Detect cancer with a breath sample?
Researchers have now made significant progress in developing a respiratory test to detect cancer. The new method has made it possible to effectively identify head and neck cancer.
Can human breath indicate an existing cancerous disease? (Image: Pixel-Shot / Stock.Adobe.com)
By analyzing a breath sample, it seems to be possible to successfully identify different types of cancer, according to the results of the new study with the participation of researchers from Flinders University. The study was published in the English journal “British Journal of Cancer”.
Neck and head cancers are common
Head and neck cancer accounts for 6% of all cancers in the world, of which more than 300,000 people die each year. Tobacco, alcohol and poor oral hygiene are known major risk factors for this form of cancer. The increase in head and neck cancer is associated with the human papillomavirus (HPV) and also affects younger populations, the research team said.
It is important to recognize cancer early
Current therapies are effective in treating diseases at an early stage, but these diseases are often diagnosed at a late stage and are then often associated with a poorer prognosis and high morbidity. It is therefore important to identify dangerous diseases like cancer of the head and neck as quickly as possible.
Recognize cancer on the breath?
The global drive to use a person’s respiratory analysis for rapid, inexpensive, and accurate testing for cancer and other early-stage diseases could be a big step forward with the new method.
Respiratory samples from 181 people were examined
Breath samples were taken from 181 people suspected of having early squamous cell carcinoma of the head and neck. By examining expiration patterns, the newly developed method was able to precisely distinguish people with head and neck cancer from non-cancer patients, the researchers report.
Objectives of the research group
“We tried to determine the diagnostic accuracy of the respiratory scan as a non-invasive test to detect head and neck cancer, which over time may lead to a simple way to improve results. and patient morbidity “, explain the experts. in a press release from Flinders University.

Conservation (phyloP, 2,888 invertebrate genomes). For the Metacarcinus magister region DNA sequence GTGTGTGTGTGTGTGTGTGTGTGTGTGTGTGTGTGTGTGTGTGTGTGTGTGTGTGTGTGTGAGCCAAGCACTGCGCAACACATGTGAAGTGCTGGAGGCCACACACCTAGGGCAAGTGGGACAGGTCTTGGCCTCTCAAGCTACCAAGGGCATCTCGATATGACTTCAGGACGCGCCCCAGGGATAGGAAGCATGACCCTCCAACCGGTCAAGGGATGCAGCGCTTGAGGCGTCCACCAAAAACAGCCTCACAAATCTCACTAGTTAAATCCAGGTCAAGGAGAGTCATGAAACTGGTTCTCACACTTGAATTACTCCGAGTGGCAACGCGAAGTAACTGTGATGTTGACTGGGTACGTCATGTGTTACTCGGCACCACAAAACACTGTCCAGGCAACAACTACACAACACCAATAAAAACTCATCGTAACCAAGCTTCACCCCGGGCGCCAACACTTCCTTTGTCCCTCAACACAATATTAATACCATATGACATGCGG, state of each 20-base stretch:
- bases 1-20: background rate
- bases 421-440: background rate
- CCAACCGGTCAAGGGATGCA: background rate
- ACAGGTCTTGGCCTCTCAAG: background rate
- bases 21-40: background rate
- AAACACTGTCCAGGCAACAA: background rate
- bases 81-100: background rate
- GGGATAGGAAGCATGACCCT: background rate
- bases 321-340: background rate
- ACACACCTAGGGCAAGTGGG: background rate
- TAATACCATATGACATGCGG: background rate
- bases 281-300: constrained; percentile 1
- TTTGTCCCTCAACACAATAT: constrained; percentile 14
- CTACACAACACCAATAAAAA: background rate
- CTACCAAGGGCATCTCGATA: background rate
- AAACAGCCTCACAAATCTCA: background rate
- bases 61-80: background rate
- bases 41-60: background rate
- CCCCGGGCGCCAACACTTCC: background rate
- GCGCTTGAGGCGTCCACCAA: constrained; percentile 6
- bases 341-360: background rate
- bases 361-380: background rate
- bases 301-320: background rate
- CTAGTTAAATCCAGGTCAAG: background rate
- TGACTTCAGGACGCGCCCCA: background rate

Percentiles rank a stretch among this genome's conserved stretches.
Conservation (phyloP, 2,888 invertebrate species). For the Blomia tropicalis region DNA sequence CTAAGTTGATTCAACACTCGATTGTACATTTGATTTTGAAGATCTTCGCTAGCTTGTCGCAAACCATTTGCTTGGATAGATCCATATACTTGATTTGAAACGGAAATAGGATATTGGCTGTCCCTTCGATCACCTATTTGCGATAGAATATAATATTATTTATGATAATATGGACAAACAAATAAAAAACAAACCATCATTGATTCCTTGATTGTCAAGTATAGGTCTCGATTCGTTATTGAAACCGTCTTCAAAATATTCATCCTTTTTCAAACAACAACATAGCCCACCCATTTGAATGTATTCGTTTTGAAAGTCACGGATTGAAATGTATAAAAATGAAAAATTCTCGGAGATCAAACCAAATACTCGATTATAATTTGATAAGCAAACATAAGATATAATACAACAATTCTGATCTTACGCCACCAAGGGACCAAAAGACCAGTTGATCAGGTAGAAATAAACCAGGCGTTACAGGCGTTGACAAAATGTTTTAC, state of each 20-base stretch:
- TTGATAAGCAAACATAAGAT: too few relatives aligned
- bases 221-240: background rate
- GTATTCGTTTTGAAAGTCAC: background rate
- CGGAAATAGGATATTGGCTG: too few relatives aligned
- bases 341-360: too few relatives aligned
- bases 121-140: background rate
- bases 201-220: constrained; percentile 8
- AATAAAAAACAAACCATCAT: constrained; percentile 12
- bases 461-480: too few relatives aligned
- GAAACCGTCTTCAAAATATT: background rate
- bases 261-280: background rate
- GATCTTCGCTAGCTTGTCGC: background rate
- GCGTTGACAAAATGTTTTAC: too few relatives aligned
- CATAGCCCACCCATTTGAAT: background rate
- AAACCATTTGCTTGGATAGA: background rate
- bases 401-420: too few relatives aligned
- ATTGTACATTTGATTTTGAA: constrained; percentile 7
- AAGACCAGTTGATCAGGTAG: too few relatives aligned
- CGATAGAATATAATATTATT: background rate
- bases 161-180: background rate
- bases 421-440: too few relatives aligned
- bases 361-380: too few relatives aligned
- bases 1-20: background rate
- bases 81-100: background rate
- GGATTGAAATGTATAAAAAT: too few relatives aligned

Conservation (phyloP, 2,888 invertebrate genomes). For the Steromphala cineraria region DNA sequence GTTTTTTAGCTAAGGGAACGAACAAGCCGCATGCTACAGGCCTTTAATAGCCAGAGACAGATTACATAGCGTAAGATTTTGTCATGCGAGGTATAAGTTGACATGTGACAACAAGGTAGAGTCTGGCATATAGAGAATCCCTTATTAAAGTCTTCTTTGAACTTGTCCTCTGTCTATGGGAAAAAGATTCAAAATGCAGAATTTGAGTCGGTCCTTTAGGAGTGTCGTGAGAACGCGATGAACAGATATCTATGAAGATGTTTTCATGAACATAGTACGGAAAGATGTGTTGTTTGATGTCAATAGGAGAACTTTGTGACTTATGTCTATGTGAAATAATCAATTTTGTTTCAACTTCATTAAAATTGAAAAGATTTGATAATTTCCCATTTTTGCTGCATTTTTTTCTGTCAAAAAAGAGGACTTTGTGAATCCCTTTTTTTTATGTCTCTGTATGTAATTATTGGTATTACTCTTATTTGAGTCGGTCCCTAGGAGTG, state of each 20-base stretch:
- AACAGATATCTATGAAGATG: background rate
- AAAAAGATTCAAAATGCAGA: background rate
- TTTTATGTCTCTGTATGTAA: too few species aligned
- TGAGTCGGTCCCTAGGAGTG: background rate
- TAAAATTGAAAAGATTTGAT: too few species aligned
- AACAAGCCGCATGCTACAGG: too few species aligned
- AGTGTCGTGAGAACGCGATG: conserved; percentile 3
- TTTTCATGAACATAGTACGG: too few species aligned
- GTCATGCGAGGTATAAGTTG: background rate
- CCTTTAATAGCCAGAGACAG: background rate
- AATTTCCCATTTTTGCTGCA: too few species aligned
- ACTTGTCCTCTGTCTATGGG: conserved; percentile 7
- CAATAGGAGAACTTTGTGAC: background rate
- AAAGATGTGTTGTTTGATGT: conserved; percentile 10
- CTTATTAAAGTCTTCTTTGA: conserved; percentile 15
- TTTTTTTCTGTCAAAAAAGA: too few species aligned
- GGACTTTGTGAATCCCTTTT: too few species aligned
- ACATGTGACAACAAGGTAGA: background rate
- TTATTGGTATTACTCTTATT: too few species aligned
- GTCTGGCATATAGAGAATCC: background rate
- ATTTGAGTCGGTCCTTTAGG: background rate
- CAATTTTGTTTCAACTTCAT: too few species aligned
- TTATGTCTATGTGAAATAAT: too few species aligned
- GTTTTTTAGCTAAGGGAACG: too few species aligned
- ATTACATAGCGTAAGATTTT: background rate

How reliable was the test?
The new breath test has an average sensitivity and specificity of 85% when it comes to distinguishing between people with cancer and people in the control group with mild disease. The diagnosis made was then verified by analyzing tissue biopsies, the team explains.
In the future, the researchers hope to be able to test the new method in primary care settings such as general practitioners’ offices in order to develop the early detection test more effectively. (as)
Author and source information
This text conforms to the requirements of specialized medical literature, medical directives and current studies and has been verified by health professionals.
Thomas Goddard, Charmaine Woods, David I. Watson, Eng H. Ooi, Roger Yazbeck et al .: Development of a non-invasive exhaled breath test for the diagnosis of head and neck cancer, in British Journal of Cancer (published on 09.09.2020), British Journal of CancerFlinders University: Promising Breath Test for Cancer (published October 6, 2020), Flinders University
This article is provided for informational purposes only and is not intended to be used for self-diagnosis or self-treatment. It cannot replace a visit to the doctor.